Document Detail


The incident user design in comparative effectiveness research.
MedLine Citation:
PMID:  23023988     Owner:  NLM     Status:  Publisher    
Abstract/OtherAbstract:
Comparative effectiveness research includes cohort studies and registries of interventions. When investigators design such studies, how important is it to follow patients from the day they initiated treatment with the study interventions? Our article considers this question and related issues to start a dialogue on the value of the incident user design in comparative effectiveness research. By incident user design, we mean a study that sets the cohort's inception date according to patients' new use of an intervention. In contrast, most epidemiologic studies enroll patients who were currently or recently using an intervention when follow-up began. We take the incident user design as a reasonable default strategy because it reduces biases that can impact non-randomized studies, especially when investigators use healthcare databases. We review case studies where investigators have explored the consequences of designing a cohort study by restricting to incident users, but most of the discussion has been informed by expert opinion, not by systematic evidence. Published 2012. This article is a U.S. Government work and is in the public domain in the USA.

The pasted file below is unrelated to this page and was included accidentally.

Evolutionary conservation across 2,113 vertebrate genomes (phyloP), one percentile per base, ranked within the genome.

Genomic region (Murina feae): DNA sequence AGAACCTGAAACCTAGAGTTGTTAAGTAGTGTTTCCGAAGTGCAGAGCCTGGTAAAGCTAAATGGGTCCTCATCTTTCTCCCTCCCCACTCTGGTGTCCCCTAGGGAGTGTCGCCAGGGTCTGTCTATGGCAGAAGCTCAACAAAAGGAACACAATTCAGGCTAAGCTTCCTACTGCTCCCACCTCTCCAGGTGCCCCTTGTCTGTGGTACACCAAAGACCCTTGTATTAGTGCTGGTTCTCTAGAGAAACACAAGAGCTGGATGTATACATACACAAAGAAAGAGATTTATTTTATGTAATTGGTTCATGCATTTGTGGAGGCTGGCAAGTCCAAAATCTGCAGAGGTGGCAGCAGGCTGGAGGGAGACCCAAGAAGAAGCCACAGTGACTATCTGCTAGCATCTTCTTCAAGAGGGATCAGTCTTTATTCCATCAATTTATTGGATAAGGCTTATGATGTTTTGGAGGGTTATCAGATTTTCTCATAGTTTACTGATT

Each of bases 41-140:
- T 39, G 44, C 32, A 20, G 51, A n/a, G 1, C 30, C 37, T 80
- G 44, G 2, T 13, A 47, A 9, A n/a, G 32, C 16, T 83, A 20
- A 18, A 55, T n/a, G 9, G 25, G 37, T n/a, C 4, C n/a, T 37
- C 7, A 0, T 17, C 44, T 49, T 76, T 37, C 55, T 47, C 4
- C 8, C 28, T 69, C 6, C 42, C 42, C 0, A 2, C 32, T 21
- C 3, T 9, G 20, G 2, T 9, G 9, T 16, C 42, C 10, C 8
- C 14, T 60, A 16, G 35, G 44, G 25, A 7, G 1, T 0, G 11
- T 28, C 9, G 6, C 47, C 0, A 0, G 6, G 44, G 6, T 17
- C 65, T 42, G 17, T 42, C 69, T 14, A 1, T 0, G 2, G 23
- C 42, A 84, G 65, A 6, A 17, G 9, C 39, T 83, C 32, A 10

Authors:
Eric S Johnson; Barbara A Bartman; Becky A Briesacher; Neil S Fleming; Tobias Gerhard; Cynthia J Kornegay; Parivash Nourjah; Brian Sauer; Glen T Schumock; Art Sedrakyan; Til Stürmer; Suzanne L West; Sebastian Schneeweiss
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Publication Detail:
Type:  JOURNAL ARTICLE     Date:  2012-10-1
Journal Detail:
Title:  Pharmacoepidemiology and drug safety     Volume:  -     ISSN:  1099-1557     ISO Abbreviation:  Pharmacoepidemiol Drug Saf     Publication Date:  2012 Oct 
Date Detail:
Created Date:  2012-10-1     Completed Date:  -     Revised Date:  -    
Medline Journal Info:
Nlm Unique ID:  9208369     Medline TA:  Pharmacoepidemiol Drug Saf     Country:  -    
Other Details:
Languages:  ENG     Pagination:  -     Citation Subset:  -    
Copyright Information:
Published 2012. This article is a U.S. Government work and is in the public domain in the USA.
Affiliation:
The Center for Health Research, Kaiser Permanente, Portland, Oregon, USA.
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